an incredible source of lutein and zeaxanthin which boost eye health it
boosts you know these are carotenoids at boost brain health not grains. Grains are
mostly starch ok so mostly just chains of glucose which is sugar and a little
bit of insoluble fiber which basically acts like sort of sandpaper to your
insides and a tiny tiny amount of vitamins. So why do we need that? There’s
no mechanism by which we need grains I mean certainly enjoy grains if you want
they’re not toxic but the notion that we need to eat them for health is just
absurd. So spinach, kale, nuts, you know like the healthy fats found in nuts.
Extra virgin olive oil incredibly healthy. I’m a big believer in eating you
know a moderate amount of grass-fed beef which i think is a health food.
You know grass-fed beef is you know packed with again carotenoids, lutein,
zeaxanthin, which is found in the fat because cows that eat grass which are
packed with carotenoids then those carotenoids embed themselves in their
meat so when you eat you know grass-fed beef you’re getting these brain and eye
health boosting carotenoids ,you’re getting you know a biologically
appropriate ratio of omega-3 to omega-6 fatty acids and you know researchers
speculate that it’s access to meat and in fact cooked meat that catalyzes the
growth of our brains because it’s such a nutrient and energy dense food and so
you know I eat a couple servings of grass-fed beef per week, fatty fish is
incredibly important obviously. Fatty fish is, you know, packed with DHA which
actually helps build your brain cells. This is really important because you
know for a long time it was thought that adult neurogenesis was impossible. That
you know our brains would have reached their sort of maximum size and power in
our mid-20s only to begin sort of a long gradual decline until the end of life.
But now we know that adults can grow new brain cells particularly in the
vulnerable memory center of the brain the hippocampus up until the point at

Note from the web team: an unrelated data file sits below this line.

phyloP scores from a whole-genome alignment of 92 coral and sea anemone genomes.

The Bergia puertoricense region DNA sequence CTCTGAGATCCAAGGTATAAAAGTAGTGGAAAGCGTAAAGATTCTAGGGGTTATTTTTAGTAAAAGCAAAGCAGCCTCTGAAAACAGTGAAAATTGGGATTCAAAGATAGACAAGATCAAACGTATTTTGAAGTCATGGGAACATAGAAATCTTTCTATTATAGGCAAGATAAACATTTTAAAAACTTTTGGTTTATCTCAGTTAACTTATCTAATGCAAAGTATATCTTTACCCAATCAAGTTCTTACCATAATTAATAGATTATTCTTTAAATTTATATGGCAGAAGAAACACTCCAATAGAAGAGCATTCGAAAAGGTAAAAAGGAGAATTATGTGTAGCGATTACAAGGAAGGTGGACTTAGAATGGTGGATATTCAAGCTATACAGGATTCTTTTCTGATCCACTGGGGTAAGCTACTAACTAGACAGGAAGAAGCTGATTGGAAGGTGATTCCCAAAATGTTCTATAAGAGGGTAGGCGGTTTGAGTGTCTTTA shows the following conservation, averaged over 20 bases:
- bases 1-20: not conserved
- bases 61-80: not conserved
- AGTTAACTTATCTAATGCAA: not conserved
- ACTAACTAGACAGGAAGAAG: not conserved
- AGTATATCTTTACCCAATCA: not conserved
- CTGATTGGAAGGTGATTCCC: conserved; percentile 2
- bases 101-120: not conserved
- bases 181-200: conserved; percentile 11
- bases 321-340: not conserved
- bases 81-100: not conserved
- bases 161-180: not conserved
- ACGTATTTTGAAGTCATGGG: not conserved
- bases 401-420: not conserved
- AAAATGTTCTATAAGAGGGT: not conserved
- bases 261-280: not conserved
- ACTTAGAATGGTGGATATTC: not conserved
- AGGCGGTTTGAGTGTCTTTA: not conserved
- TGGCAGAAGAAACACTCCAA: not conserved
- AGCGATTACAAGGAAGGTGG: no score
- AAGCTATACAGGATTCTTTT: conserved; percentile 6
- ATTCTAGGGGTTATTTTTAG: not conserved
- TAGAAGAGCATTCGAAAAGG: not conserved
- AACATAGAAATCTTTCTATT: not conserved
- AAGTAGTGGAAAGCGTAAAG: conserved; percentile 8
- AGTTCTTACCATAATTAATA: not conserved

which we die. So the fact that we’re able to continue growing brain cells means
that we need to supply our brains with the appropriate building blocks to do so.
Grains don’t boost health you know and especially if you’re one of the you know
50% of the US population that’s either diabetic or pre-diabetic and you’ve
essentially become glucose intolerant. Adding grains into that equation
is a recipe for disaster. -So even for you when you transformed your own health and
you started to eat these you know these fatty foods these fish the grass-fed
meats and tons of vegetables what happened to your energy? How did your
experience of the day, even let’s just take the day, change? -Once I started
adopting this higher fat low carb you know high vegetable diet I definitely
noticed that my own focus and my own attention and my own ability to convey
ideas improved, you know. I’m a professional communicator so I as a for
a living I go on TV and I communicate these relatively heavy ideas in a way
that you know people can understand so I’m very attuned to whether or not
I’m on or I’m off and I noticed that once I started you know once I adopted
this diet I was much more frequently on and way more infrequently off. -Thank you
so much for sharing your insights and guidance and curiosity into areas of our
health and well-being that we can all benefit from. -Thank you so much for
having me.

4 thoughts on “Diet & Mental Health – Interview Highlights with Max Lugavere

  1. Spinach is killing our cells via oxalates. We need to quit promoting veggies as an optimum health vehicles. Most vitamins in plants are not easily bio-available.